By: Jared Stachiw

Quetico Park is one of Ontario’s largest wilderness parks, encompassing over 1 million acres of rugged wilderness with regal red pine stands, large boreal wetlands, tranquil streams, and windswept lakes. We are incredibly proud to conserve these wild landscapes. To responsibly steward this protected area, we need to continually refine our understanding of it and its natural processes, which we do through a combination of monitoring activities and research endeavors.

The Quetico Foundation provides immense support to the science-based management of Quetico Park through their summer research team, who help the park biologist with data collection for monitoring and research. This year the Quetico Foundation summer research team worked hard to collect information critical to understanding the influence that fire has on lake ecosystems, the impact climate change may have on lake trout populations, and the status of breeding bird populations in the park, among other research and monitoring efforts.

Post-Fire Plankton Research
Fourteen lakes in Quetico Park were selected to research impacts of fire on plankton communities. This research helps to determine how these critical communities, that are fundamental to a lake’s food web, are influenced by adjacent forest fires. 2023 was the second year of this multi-year project, and we are excited to learn how fires can influence the plankton communities, and how these influences might manifest as one advances up the trophic levels of the lake.

This project supports Quetico Park’s draft aquatic resource stewardship plan and is being completed in collaboration with the Ministry of Natural Resources and Forestry.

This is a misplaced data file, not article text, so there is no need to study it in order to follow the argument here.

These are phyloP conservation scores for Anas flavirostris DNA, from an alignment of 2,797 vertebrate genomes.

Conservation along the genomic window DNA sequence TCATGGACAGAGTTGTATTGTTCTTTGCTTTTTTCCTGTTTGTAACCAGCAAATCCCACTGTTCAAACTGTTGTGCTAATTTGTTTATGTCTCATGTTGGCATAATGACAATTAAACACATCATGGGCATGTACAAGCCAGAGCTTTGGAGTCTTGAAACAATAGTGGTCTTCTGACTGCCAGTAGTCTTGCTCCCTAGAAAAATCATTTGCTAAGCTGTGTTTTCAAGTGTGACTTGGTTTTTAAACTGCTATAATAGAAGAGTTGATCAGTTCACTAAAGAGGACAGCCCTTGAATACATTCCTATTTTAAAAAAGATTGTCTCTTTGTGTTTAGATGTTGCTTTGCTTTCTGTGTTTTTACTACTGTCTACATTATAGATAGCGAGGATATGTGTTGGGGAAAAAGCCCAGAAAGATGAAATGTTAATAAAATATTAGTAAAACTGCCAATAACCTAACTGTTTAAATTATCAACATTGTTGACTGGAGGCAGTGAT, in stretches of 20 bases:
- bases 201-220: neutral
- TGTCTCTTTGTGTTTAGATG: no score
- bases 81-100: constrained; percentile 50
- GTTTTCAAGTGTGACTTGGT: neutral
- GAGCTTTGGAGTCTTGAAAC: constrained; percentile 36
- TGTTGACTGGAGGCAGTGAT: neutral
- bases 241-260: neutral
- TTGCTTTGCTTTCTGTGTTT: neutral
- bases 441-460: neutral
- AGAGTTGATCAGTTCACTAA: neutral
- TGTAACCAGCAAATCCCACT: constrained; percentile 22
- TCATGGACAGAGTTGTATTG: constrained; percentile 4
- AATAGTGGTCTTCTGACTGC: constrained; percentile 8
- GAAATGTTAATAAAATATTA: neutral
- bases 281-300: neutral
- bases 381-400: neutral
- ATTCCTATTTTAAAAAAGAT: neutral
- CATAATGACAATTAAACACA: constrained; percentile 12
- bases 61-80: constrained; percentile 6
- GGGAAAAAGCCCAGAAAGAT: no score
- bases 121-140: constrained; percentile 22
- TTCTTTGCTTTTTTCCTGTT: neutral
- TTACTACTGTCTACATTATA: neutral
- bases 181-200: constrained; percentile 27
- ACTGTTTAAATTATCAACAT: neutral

Lake Trout and Climate Change
In Quetico Park, lake trout are among the most important cold-water species from both an ecological perspective, as they are keystone predators, and from a recreational perspective, as they are loved by anglers. However, as a cold-water species, lake trout are increasingly at risk from climate change. Currently, our work assesses the amount of suitable habitat currently available to lake trout and seeks to understand how this habitat may change as climate change and its associated effects progress. The summer research team collected data to aid in understanding the current lake trout habitat by measuring maximum and mean lake depths, surface conductivity, and water clarity.

Ontario Breeding Bird Atlas
This year, the summer research team also completed two songbird surveys for the Ontario Breeding Bird Atlas, using acoustic recording equipment to track which avian species are breeding in the park. The data collected is part of an Ontario-wide effort to map current distributions and relative abundances of breeding birds across the province. This data will be used to inform conservation strategies and guide provincial environmental policies.

Quetico Park is extremely thankful for the summer research team, and we are excited for next summer and the questions we can explore for the benefit of Quetico’s wilderness. We would not be able to continue our research and monitoring activities at the same level without the support of the Quetico Foundation and its donors.